No one will come to your party…unless they’re invited!  And, unless people know about your party—they won’t tell other people about it.

If you need resources or assistance with starting or maintaining any step in the communication process, Sounding Board can provide you the resources you need.  Contact us if you need assistance!

Guest Blog: Why Quality Matters…Marketing is More Than Advertising

It is my pleasure to kick off Sounding Board’s guest blogs!  I love to share the advice and expertise from other marketing experts who want to help organizations like yours advance their goals through strategic, integrated marketing, communications, and public relations.

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Why Face Time Still Matters

Education and non-profits are truly in “the people business”, or, as I sometimes say, “the relationship business.”  Your products are social goods, improved educational opportunities, the future workforce, the future leaders, and more–each of which come in different colored, sized, and shaped packages.  Our brands are not as easily identifiable as Pepsi’s, Nike’s, Apple’s, or Ford’s, but yet at the same time, our public school brands are shaky because they rely upon the overall strength of the statewide and national public school brand–even if our neighborhood schools are strong.  And, unless they’re Goodwill or the United Way, non-profits’ brands often get muddled with those of organizations with similar names or missions.  Who’s going to differentiate your organization’s brand from others?  You–not behind a computer, but in a face-to-face meeting with those you need to influence.

That’s why face time still matters.

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Who’s Sinking Your Marketing/PR Battleships?

Battleship Board GameConsider the following scenario: Your superintendent (or board) has asked you to develop a marketing strategy for two of your district’s schools.  Each school has undergone amazing physical, programmatic and achievement improvements over the past year, yet they are still challenged by perception issues—people still think “gangster kids” go to these schools, and that they are underperforming schools.  While you’ve successfully obtained a couple of positive stories in the media, these perception problems still persist.   Your board thinks that some slick flyers and creatively designed posters will help attract more students.  The parents of current students at the schools share that people keep their children away—and send them to the local charter or private school—because they don’t really know how well the students are performing.  The mayor still describes these schools as being in disarray during his most recent state of the City address.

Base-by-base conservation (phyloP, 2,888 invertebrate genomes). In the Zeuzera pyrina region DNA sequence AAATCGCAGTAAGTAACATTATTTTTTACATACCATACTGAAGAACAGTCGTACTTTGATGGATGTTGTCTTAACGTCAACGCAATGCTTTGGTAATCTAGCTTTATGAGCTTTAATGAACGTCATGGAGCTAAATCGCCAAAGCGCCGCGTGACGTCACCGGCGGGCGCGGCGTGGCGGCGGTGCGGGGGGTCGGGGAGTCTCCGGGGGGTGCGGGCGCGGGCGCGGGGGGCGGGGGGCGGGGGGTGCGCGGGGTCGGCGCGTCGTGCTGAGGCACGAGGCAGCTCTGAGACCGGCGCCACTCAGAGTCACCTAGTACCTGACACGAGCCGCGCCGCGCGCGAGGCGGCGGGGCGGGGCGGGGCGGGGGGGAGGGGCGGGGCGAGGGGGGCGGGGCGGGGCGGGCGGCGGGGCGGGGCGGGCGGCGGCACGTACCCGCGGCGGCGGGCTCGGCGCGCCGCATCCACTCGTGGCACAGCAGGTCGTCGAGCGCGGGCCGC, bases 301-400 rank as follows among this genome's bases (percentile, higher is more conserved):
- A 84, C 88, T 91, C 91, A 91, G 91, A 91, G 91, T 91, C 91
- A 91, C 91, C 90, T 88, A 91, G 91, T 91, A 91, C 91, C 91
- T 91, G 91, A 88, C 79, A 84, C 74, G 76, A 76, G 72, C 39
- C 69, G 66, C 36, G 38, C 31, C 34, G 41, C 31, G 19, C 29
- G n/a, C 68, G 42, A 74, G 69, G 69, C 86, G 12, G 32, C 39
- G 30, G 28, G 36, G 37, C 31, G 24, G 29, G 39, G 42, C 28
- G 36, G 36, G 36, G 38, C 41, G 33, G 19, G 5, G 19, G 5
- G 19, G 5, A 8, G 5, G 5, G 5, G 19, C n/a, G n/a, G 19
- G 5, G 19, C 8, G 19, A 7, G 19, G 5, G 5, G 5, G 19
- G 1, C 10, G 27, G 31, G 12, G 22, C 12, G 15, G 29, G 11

You’re thinking about the relationships…at least, you will be after reading today’s blog.

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6 Easy Ways to Build Your Organization’s Social Media Following

Building your organization’s social media following is comprised of activities that should be part of your overall social media strategy, and occur on an ongoing basisRemember, relationship-building and nurturing is not a one-time activity!  These are six easy ways to build your organization’s social media following, which will, in turn, also build your social media presence.

1.    Cover the basics. Make sure the bios/profiles for your social media accounts are complete. They should include clear and concise descriptions of your organization, your organization’s logo and your website URL.

2.    Share the news — and make sure yours gets shared! Retweet and share posts from others that you are following. And make sure you have sharing buttons on your content (blogs, news posts on your website, and of course, on your social media accounts).

3.    Promote your social media presence. Add social media badges (icons) to your organization’s website, blog, email signature, on your business cards, in your storefront and in email marketing.